A vintage flavor! :) Their sweet midcentury modern home features amazing decorating elements that haven't been touched since the 70s (and they like it that way), and is filled with all of Cat's vintage thrift store finds, which fit in perfectly. But best of all is the little love named Meris who entered their lives four months ago and captured their hearts. 

Cat and Daniel and Meris were awesome at just going about their usual rituals and routines whilst I was there. Because of that, we captured so many tiny ordinary details and activities, the kind of stuff my documentary heart delights in. 

Side note: You'll see in some of these photos that Meris is being held naked over the bathroom sink. Why? Elimination communication! It's a method of toilet learning that starts in early infancy and sometimes results in diaper-free kiddos by age 1! It was fun to see this in action and I'm feeling a bit tempted to try it out with my new arrival, too. 

family photojournalism :: the kranzo family

Somewhere outside Lansing, MI a family of 5 resides in an artful midcentury modern home. Their days are spent almost entirely together, as Kyle works from home as an independent designer and Melissa parents full time and whole-heartedly their three small children. The amount of thought and love invested in every detail of their home and family rhythms is hard to miss, from the daily walk to the eldest daughter's bus stop, to the regular playing of Chopped at snack time, the gallery walls of kids' art, the annual photo albums spread on the coffee table, the dance parties, and the good coffee always ready at a moment's notice. They live deep and close, this family. So to spend an afternoon in their company, observing and documenting it all unfolding was such a treat. SUCH a treat.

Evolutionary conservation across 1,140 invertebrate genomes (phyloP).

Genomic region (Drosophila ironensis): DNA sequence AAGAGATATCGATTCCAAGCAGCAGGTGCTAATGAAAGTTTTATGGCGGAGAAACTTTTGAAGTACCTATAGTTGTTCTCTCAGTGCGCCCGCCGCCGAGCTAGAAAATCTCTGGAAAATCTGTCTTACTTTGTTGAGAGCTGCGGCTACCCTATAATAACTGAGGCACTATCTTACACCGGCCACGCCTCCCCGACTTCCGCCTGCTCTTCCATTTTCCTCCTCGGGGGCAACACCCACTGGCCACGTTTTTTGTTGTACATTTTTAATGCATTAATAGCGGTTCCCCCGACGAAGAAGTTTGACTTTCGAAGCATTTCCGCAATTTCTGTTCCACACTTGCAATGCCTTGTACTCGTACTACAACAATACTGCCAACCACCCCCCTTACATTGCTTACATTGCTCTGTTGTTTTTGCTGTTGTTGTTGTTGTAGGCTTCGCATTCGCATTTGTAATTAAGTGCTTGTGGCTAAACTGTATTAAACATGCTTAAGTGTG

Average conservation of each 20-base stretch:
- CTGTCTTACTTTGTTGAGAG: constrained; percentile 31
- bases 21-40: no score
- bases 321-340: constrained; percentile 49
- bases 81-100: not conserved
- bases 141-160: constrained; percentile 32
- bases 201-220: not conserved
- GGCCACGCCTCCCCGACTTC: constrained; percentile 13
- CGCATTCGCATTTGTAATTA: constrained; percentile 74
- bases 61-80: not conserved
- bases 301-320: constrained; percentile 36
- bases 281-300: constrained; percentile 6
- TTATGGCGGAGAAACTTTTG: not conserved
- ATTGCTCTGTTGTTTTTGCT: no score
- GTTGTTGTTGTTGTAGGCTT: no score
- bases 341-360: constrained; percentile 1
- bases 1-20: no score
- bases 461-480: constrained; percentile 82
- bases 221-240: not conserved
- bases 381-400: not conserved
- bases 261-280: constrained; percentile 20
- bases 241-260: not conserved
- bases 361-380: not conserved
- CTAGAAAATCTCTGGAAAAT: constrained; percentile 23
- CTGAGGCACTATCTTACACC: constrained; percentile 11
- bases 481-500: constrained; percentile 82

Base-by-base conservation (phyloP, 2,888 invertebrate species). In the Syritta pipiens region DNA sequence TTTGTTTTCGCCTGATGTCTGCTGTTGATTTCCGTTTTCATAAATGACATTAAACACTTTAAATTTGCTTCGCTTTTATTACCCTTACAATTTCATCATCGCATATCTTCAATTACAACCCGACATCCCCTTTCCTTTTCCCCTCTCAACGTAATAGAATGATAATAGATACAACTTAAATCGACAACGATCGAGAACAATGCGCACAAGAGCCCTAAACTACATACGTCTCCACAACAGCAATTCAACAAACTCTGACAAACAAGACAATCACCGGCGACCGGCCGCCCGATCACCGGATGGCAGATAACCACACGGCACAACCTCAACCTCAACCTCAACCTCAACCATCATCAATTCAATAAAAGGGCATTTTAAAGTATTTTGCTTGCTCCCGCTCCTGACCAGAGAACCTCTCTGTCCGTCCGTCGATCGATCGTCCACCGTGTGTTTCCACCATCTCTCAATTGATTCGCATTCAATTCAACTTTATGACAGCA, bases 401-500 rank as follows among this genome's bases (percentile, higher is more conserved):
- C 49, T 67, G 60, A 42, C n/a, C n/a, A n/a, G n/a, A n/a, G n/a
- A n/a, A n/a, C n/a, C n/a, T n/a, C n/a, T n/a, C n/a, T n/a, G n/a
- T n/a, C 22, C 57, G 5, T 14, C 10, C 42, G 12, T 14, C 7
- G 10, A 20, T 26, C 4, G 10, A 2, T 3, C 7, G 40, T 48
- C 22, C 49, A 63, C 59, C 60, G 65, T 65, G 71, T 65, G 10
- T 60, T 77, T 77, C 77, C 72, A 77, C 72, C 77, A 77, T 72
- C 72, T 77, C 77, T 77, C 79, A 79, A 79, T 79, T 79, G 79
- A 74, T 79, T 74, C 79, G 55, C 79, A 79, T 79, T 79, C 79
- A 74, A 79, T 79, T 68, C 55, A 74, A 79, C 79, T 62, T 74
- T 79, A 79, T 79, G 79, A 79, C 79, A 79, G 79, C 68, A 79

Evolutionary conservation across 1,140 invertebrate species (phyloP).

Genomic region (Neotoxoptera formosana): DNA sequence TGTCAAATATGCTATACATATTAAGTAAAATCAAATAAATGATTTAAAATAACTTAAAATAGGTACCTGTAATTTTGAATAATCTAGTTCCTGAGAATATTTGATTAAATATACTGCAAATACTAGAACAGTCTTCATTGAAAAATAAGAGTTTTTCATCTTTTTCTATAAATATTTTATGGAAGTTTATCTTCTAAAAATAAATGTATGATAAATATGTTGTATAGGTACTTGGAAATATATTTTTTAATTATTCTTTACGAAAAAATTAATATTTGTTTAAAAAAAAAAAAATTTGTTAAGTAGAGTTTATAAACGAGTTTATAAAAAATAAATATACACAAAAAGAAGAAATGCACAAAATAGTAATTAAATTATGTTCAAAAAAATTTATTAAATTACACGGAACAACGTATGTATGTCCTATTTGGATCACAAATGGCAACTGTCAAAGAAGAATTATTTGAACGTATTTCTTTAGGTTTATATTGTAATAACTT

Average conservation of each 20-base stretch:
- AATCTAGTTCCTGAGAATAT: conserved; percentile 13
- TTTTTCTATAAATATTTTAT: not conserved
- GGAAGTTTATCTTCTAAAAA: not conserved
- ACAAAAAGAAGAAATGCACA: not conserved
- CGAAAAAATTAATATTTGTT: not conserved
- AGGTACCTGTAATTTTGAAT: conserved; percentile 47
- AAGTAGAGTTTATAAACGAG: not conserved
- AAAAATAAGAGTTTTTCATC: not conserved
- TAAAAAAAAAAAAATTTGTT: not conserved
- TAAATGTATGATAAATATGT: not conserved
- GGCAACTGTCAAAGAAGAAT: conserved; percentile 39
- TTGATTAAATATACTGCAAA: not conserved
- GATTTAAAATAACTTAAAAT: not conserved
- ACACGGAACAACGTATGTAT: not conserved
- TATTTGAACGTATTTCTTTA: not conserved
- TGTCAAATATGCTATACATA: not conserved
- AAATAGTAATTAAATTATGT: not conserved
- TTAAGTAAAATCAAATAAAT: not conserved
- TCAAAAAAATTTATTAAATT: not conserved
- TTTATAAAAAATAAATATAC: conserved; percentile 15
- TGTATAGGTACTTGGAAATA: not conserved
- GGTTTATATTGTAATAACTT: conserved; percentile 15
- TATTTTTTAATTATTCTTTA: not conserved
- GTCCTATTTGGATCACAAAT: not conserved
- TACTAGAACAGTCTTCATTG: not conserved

It's December now, and that means I'm on maternity leave. My baby is "due" in about 2 weeks! So though I won't be shooting again until probably March, it's absolutely okay to reach out between now and then to book your 2017 birth, fresh48, family photojournalism, or life with a newborn session. Be patient with me, as my response time might be a bit slower, but I'm here and booking for Spring onward.

family photojournalism :: the focos

Life with BOYS! One of my longest-standing friends, Kristin, has this beautiful family she's building with her husband Jeremy. And it's composed of 2 little boys and one more due to arrive this winter. They've very recently moved into their first HOUSE, a new construction that they commissioned and helped design. Though Kristin says it isn't as unpacked or decorated yet as she would like, it already feels like home. Behind their house is a huge expanse of meadow, undeveloped and wild, and they're positioned in a quiet neighborhood that's definitely the sort of place one would want to imagine raising a family. In this short story (yes, only an hour!) there was time for pumpkin bowling, bike riding, wrestling and dancing, blowing bubbles, making popcorn and general shenanigans. Never a dull moment with small and high-energy kiddos, am I right?!